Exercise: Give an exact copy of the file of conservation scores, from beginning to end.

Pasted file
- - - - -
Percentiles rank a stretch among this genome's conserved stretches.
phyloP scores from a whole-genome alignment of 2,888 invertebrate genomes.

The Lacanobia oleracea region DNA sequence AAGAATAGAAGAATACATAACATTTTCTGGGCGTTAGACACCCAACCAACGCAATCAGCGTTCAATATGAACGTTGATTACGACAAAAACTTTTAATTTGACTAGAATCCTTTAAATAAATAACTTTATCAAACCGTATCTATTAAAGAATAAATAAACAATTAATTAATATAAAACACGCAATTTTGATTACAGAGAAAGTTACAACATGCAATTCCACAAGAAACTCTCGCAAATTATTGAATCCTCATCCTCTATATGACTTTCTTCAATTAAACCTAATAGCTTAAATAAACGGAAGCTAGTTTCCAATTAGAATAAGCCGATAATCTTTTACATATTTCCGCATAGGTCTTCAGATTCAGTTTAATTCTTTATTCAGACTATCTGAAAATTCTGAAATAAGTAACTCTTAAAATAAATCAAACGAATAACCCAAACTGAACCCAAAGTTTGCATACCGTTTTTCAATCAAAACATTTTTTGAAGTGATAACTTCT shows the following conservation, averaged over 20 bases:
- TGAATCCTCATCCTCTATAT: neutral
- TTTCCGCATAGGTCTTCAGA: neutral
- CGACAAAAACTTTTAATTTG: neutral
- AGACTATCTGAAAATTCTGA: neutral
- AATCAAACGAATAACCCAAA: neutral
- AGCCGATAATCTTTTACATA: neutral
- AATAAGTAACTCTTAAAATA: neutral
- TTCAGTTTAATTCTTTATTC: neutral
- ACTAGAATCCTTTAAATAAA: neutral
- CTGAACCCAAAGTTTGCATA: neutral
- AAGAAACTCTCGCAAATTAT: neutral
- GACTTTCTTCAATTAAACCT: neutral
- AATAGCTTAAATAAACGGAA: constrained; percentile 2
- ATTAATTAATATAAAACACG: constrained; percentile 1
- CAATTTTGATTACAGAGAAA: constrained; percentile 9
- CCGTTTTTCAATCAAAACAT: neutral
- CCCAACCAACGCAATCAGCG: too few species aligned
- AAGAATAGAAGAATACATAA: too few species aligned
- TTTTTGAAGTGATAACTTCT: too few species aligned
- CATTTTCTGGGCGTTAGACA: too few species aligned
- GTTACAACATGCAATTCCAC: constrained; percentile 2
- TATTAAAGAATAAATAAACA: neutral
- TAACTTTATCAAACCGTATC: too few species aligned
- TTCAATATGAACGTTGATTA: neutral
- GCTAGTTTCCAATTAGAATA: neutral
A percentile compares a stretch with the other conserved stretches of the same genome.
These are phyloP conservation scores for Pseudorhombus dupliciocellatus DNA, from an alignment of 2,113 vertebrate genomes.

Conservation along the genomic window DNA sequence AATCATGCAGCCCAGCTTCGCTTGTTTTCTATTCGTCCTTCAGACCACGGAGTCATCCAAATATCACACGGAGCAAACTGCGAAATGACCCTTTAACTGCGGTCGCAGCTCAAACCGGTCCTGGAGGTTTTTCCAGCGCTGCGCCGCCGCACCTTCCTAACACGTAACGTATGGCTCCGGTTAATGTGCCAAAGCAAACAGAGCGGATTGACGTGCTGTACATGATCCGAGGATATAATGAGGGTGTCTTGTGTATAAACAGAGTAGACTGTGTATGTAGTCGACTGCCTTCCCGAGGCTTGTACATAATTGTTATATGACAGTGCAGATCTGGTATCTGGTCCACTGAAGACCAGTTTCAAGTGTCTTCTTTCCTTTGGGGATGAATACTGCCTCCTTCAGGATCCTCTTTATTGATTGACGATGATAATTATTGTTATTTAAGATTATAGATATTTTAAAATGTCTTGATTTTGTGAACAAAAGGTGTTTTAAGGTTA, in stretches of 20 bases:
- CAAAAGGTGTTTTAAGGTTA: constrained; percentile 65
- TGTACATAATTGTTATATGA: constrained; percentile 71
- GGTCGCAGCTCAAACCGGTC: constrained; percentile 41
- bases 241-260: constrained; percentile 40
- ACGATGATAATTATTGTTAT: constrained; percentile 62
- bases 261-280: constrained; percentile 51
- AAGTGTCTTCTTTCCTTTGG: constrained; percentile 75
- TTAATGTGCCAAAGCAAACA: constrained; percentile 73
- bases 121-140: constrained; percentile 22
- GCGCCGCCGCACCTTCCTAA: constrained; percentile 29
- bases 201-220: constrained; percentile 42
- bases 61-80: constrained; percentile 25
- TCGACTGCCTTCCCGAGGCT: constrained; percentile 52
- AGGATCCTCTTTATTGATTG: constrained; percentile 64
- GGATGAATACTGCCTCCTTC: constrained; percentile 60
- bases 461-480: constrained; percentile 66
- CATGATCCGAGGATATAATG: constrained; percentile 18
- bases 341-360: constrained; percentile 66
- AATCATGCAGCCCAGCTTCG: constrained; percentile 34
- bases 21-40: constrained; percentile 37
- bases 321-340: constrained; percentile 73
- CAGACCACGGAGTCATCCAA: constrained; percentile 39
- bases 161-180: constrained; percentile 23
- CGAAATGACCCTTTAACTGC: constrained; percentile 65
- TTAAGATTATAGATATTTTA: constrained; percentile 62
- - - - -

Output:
Percentiles rank a stretch among this genome's conserved stretches.
phyloP scores from a whole-genome alignment of 2,888 invertebrate genomes.

The Lacanobia oleracea region DNA sequence AAGAATAGAAGAATACATAACATTTTCTGGGCGTTAGACACCCAACCAACGCAATCAGCGTTCAATATGAACGTTGATTACGACAAAAACTTTTAATTTGACTAGAATCCTTTAAATAAATAACTTTATCAAACCGTATCTATTAAAGAATAAATAAACAATTAATTAATATAAAACACGCAATTTTGATTACAGAGAAAGTTACAACATGCAATTCCACAAGAAACTCTCGCAAATTATTGAATCCTCATCCTCTATATGACTTTCTTCAATTAAACCTAATAGCTTAAATAAACGGAAGCTAGTTTCCAATTAGAATAAGCCGATAATCTTTTACATATTTCCGCATAGGTCTTCAGATTCAGTTTAATTCTTTATTCAGACTATCTGAAAATTCTGAAATAAGTAACTCTTAAAATAAATCAAACGAATAACCCAAACTGAACCCAAAGTTTGCATACCGTTTTTCAATCAAAACATTTTTTGAAGTGATAACTTCT shows the following conservation, averaged over 20 bases:
- TGAATCCTCATCCTCTATAT: neutral
- TTTCCGCATAGGTCTTCAGA: neutral
- CGACAAAAACTTTTAATTTG: neutral
- AGACTATCTGAAAATTCTGA: neutral
- AATCAAACGAATAACCCAAA: neutral
- AGCCGATAATCTTTTACATA: neutral
- AATAAGTAACTCTTAAAATA: neutral
- TTCAGTTTAATTCTTTATTC: neutral
- ACTAGAATCCTTTAAATAAA: neutral
- CTGAACCCAAAGTTTGCATA: neutral
- AAGAAACTCTCGCAAATTAT: neutral
- GACTTTCTTCAATTAAACCT: neutral
- AATAGCTTAAATAAACGGAA: constrained; percentile 2
- ATTAATTAATATAAAACACG: constrained; percentile 1
- CAATTTTGATTACAGAGAAA: constrained; percentile 9
- CCGTTTTTCAATCAAAACAT: neutral
- CCCAACCAACGCAATCAGCG: too few species aligned
- AAGAATAGAAGAATACATAA: too few species aligned
- TTTTTGAAGTGATAACTTCT: too few species aligned
- CATTTTCTGGGCGTTAGACA: too few species aligned
- GTTACAACATGCAATTCCAC: constrained; percentile 2
- TATTAAAGAATAAATAAACA: neutral
- TAACTTTATCAAACCGTATC: too few species aligned
- TTCAATATGAACGTTGATTA: neutral
- GCTAGTTTCCAATTAGAATA: neutral
A percentile compares a stretch with the other conserved stretches of the same genome.
These are phyloP conservation scores for Pseudorhombus dupliciocellatus DNA, from an alignment of 2,113 vertebrate genomes.

Conservation along the genomic window DNA sequence AATCATGCAGCCCAGCTTCGCTTGTTTTCTATTCGTCCTTCAGACCACGGAGTCATCCAAATATCACACGGAGCAAACTGCGAAATGACCCTTTAACTGCGGTCGCAGCTCAAACCGGTCCTGGAGGTTTTTCCAGCGCTGCGCCGCCGCACCTTCCTAACACGTAACGTATGGCTCCGGTTAATGTGCCAAAGCAAACAGAGCGGATTGACGTGCTGTACATGATCCGAGGATATAATGAGGGTGTCTTGTGTATAAACAGAGTAGACTGTGTATGTAGTCGACTGCCTTCCCGAGGCTTGTACATAATTGTTATATGACAGTGCAGATCTGGTATCTGGTCCACTGAAGACCAGTTTCAAGTGTCTTCTTTCCTTTGGGGATGAATACTGCCTCCTTCAGGATCCTCTTTATTGATTGACGATGATAATTATTGTTATTTAAGATTATAGATATTTTAAAATGTCTTGATTTTGTGAACAAAAGGTGTTTTAAGGTTA, in stretches of 20 bases:
- CAAAAGGTGTTTTAAGGTTA: constrained; percentile 65
- TGTACATAATTGTTATATGA: constrained; percentile 71
- GGTCGCAGCTCAAACCGGTC: constrained; percentile 41
- bases 241-260: constrained; percentile 40
- ACGATGATAATTATTGTTAT: constrained; percentile 62
- bases 261-280: constrained; percentile 51
- AAGTGTCTTCTTTCCTTTGG: constrained; percentile 75
- TTAATGTGCCAAAGCAAACA: constrained; percentile 73
- bases 121-140: constrained; percentile 22
- GCGCCGCCGCACCTTCCTAA: constrained; percentile 29
- bases 201-220: constrained; percentile 42
- bases 61-80: constrained; percentile 25
- TCGACTGCCTTCCCGAGGCT: constrained; percentile 52
- AGGATCCTCTTTATTGATTG: constrained; percentile 64
- GGATGAATACTGCCTCCTTC: constrained; percentile 60
- bases 461-480: constrained; percentile 66
- CATGATCCGAGGATATAATG: constrained; percentile 18
- bases 341-360: constrained; percentile 66
- AATCATGCAGCCCAGCTTCG: constrained; percentile 34
- bases 21-40: constrained; percentile 37
- bases 321-340: constrained; percentile 73
- CAGACCACGGAGTCATCCAA: constrained; percentile 39
- bases 161-180: constrained; percentile 23
- CGAAATGACCCTTTAACTGC: constrained; percentile 65
- TTAAGATTATAGATATTTTA: constrained; percentile 62